Students from the University of Alberta say they were blindsided by changes imposed on the largest residence on campus, Lister Hall, which include a ban on drinking in common areas.
The administration says it discussed the issues with concerned student groups but health and safety risks meant it could no longer wait to act.
“There was an interim review done and a lot of health and safety issues came up,” says Deborah Eerkes, Director of the Office of Student Judicial Affairs and Acting Dean of Students. “They were alarming enough that some kind of change had to take place immediately.”
Students’ Union representatives and Lister Hall residents say that the banning of drinking in common areas is an overreaction and that there is no proof it will make students safer. “They’re using the veil of emergency,” said Petros Kusmu, Students’ Union VP External. “Every time we ask them to provide evidence that this is as severe as they say it is, they skirt around the issue.”
Erica Woolf, a third-year student and longtime Lister resident, shares Kusmu’s concerns.
Both students say the new rules pose an even greater threat to student safety because students may end up drinking more in their private rooms. “If drinking really is that big of an emergency problem, I question why the university would want to force it behind closed doors” says Woolf.
Kusmu concurs. “Confining drinking students to their rooms leaves no way of really monitoring what students are doing in their own rooms, and their very first drinking experiences may take place in Lister Hall,” he adds. “I would think that this poses the real health and safety risk.”
Eerkes says the university weighed the danger of more in private rooms with the current problems in common areas. “[Drinking in common areas] poses a risk not only to our students, but to our staff,” she says. “They have to clean up vomit and broken glass on a daily basis.”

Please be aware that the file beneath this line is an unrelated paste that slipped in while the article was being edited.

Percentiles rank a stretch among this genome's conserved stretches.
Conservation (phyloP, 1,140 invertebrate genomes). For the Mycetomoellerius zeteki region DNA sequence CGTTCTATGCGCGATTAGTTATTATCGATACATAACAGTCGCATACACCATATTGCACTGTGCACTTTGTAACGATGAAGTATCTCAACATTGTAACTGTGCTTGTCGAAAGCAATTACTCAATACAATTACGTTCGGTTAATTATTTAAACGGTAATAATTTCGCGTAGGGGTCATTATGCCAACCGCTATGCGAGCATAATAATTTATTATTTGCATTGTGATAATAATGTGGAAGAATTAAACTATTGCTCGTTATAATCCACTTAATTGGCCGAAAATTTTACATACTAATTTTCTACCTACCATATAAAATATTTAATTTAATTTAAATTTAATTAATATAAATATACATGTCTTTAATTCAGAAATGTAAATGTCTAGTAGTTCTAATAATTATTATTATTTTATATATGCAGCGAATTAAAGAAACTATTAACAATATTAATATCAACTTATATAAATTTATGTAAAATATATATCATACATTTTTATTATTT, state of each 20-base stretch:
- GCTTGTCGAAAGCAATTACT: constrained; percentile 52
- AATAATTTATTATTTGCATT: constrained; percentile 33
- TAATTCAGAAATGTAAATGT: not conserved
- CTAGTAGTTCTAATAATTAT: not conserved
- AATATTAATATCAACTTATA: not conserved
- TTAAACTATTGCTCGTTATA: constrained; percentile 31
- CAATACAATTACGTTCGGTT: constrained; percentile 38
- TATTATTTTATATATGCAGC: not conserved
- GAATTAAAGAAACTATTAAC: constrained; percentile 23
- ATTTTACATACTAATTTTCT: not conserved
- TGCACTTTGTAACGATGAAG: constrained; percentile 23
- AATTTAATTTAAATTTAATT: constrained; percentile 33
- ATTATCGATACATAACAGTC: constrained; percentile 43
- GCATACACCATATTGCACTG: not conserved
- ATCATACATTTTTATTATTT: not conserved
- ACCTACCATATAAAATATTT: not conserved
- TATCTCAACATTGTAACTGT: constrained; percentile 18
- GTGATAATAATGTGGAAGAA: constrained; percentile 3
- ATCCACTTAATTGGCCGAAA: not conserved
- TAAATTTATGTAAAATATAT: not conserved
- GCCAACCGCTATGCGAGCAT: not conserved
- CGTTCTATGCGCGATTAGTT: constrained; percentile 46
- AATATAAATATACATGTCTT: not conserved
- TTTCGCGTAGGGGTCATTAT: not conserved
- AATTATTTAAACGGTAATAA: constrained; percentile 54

Where students may drink is not the only change that concerns Kusmu. He’s also alarmed by the restructuring of the Lister Hall Students’ Association. The administration will appoint representatives to focus on health, safety, and floor organization—roles formerly given to elected representatives.
Eerkes says he shouldn’t be concerned.
She explained the reasons for the changes. As it is now, each elected representative has two functions. One is to act on the interests of residents and the other is to act in the interests of the university. “While you have one person representing both of these groups, conflicts of interest can come up,” she says. “By separating these two functions we’re strengthening the roles of both.”
Stronger or not, Woolf and Kusmu are outraged at what they see as insufficient consultation. Over the next month, student union representatives are expected to meet with administration. Kusmu says he feels confident that these meetings will lead to a changes, adding “the students will win.”
Eerkes says it is not up for negotiation. “These are high level decisions and they aren’t reversible,” she said. “These are serious decisions made based on health and safety,” she added. “When we learn about these risks, we have to act. We can’t just reverse the decision if students don’t like it.”